NASA released World Wind six months before Google Earth, yet it failed to make as much of an impact. However, anything coming out of the prestigious aeronautics administration is definitely worth a closer look. So what sets World Wind apart from Google Earth?
World Wind’s real selling point is the quality of its satellite imagery. World Wind reveals Earth in many different perspectives thanks to the large variety of maps. Blue Marble exposes Earth in its true colors, Landsat 7 gives you high resolution imagery, and MODIS can display time relevant data such as earthquakes, fires or floods. Browse mountain ranges and observe the snowy peaks, the clouds, and the different colors of the rock, with incredible precision. Be aware though that the lower you go, the more detail will appear, and World Wind will take more time to process the image.
A digital globe wouldn’t be complete without its own search option. Find a destination by typing its name in the search tool located on the top bar. Landmarks are particularly well catalogued. If you select the landmark finder tool from the top section, World Wind will exhibit small tags for all locations it considers of significance. Click on the tag and you will be directed to the Wikipedia page for that particular landmark, where you’ll be able to read all about it. It is important to point out however that the search function in World Wind is not as good at finding cities as it is landmarks.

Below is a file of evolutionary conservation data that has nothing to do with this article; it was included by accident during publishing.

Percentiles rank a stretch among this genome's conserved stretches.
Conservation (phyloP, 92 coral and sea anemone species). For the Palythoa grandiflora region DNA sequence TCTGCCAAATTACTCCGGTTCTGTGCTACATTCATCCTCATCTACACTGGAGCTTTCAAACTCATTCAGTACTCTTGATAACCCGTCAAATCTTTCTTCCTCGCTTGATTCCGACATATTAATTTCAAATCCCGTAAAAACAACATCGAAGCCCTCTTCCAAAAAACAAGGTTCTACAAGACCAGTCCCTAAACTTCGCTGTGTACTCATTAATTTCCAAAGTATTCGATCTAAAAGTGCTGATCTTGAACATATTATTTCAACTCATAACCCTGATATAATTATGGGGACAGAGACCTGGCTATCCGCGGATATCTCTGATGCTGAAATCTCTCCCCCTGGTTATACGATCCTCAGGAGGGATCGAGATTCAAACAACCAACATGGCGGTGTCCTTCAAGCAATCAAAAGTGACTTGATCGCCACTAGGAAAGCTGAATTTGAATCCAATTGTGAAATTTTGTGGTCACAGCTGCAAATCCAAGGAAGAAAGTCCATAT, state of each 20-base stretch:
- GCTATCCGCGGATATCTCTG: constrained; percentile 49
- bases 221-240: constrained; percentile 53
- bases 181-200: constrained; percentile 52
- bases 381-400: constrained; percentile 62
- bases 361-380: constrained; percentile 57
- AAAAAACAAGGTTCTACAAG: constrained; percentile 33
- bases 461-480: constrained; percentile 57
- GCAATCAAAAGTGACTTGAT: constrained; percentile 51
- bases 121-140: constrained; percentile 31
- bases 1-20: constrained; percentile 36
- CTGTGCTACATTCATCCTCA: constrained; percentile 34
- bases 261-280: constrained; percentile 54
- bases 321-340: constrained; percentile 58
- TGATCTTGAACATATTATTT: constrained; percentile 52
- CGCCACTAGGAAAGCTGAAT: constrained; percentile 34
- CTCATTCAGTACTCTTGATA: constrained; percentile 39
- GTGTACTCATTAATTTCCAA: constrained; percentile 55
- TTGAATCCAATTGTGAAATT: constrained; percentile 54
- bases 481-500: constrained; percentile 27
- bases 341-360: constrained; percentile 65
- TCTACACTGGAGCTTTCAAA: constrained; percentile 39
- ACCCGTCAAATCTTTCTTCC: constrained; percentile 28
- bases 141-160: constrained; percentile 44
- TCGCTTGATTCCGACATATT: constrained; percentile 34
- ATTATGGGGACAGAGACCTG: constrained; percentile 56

Another of World Wind’s assets is its usability. Zoom in over the map using the rollover button of your mouse and skim to parts of the screen with your mouse. The more you focus down on a place the more names of cities and significant locations pop up. These can clog up your screen however, so you’d be wise to configure World Wind to only show the information you need, like country borders and urban areas.
To set itself apart from Google Earth, World Wind provides two original tools. Capitalizing on its lunar explorations, the aeronautics administration lets you view the Moon in extremely high definition. Focus in on its craters, deserts and plains and search for Apollo 11’s landing site. Additionally, World Wind recreates the infamous Oregon trail mapped out by American adventurers Lewis and Clark at the beginning of the 19th century, stretching out from Independece, Missouri to the Pacific state of Oregon. World Wind points to significant landmarks which should be of interest to students or history amateurs.
World Wind is as good a digital imagery program as Google Earth. While the image resolution process can be sluggish, World Wind manages to set itself apart thanks to its landmark finder and fun tools like the Moon visualizer and the Lewis & Clark trail.